Some environmental degradation can be linked back to excesses in human consumption, which is one reason that marketing is frequently criticised for exacerbating the current environmental situation. Enlightened marketers are increasingly seeking to become agents of positive change, ensuring that value for consumers, the firm, society and the environment occur simultaneously. However, it is still up to consumers to modify their consumption behaviour, which is difficult given that most focus on short-term satisfaction, rather than long-term wellbeing.This paper looks at how consumers’ time orientation and environmental orientation (EO) impact on their green consumer behaviour (GCB). Literature suggests that time orientation is not a single dimension, but rather should be assessed using separate measures of past, present and future orientation. This paper uses Usunier and Valette-Florence’s (2007) two dimensional measure of Past (PO) and Future (FO) orientation. EO has also been assessed using a variety of single and multi-dimensional scales. Within this paper an adapted version of Dunlap’s (2008) New Environment Paradigm (NEP) scale is used to assess individuals’ broad view of how man interacts with the environment.An online survey sample of 2,554 Australian consumers was undertaken. Data was analysed using SEM with Mplus version 6.12 and included bootstrapping to examine the direct and indirect effects of time orientation and EO on GCB. The results identified FO has a significant positive effect on EO and GCB. The effect of FO on GCB is also mediated through EO. PO has an unanticipated significant positive effect on EO and as anticipated has a significant negative effect on GCB. The effect of both PO and FO on GCB is mediated by EO. In the case of PO, its negative effect on GCB was suppressed or overridden by consumers’ EO.These results suggest that while time orientation and environmental orientation are important, consumers’ concern for the environment (i.e. EO) is potentially a greater driver of undertaking green consumer activities. The results show that time orientation does, however, affect behaviour, so it is important to get people to understand the long-term environmental consequences of their behaviour, although this is likely to be less effective with consumers who focus on the past.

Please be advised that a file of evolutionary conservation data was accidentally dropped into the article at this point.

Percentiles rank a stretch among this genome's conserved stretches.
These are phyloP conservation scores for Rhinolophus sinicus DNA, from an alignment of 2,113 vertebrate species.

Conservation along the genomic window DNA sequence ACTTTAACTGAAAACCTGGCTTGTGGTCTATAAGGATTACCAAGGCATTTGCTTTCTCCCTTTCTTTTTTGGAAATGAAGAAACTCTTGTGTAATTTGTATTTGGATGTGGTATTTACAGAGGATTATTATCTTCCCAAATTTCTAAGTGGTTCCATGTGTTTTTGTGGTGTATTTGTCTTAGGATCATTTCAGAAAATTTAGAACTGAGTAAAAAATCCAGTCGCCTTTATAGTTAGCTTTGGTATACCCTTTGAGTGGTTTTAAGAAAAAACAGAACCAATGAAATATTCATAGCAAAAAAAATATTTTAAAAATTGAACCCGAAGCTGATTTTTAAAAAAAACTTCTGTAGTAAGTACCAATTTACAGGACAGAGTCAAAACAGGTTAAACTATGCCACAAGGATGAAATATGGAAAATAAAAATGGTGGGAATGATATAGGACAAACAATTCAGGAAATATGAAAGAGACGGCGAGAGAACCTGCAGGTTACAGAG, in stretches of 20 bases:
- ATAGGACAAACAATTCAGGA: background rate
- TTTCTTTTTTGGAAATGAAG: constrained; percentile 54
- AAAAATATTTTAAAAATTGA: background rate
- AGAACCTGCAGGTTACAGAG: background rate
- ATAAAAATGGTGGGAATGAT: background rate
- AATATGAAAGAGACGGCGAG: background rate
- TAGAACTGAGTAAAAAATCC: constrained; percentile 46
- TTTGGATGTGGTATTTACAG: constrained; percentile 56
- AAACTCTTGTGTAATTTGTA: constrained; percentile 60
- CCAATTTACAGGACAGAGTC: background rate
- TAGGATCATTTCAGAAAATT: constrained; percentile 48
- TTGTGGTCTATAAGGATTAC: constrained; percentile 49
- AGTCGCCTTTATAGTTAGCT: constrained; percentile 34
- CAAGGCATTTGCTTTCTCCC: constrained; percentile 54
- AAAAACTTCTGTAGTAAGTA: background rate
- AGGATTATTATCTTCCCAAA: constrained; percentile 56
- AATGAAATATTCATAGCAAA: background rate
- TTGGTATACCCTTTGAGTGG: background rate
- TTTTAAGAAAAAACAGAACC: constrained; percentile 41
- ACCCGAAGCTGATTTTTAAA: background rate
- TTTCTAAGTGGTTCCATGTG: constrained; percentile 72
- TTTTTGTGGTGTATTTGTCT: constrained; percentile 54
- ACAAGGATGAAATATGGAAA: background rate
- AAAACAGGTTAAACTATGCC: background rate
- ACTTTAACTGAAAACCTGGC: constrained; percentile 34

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- Past and Future Orientation, Environmental Attitudes and Green Consumer Behaviour
Michael Jay Polonsky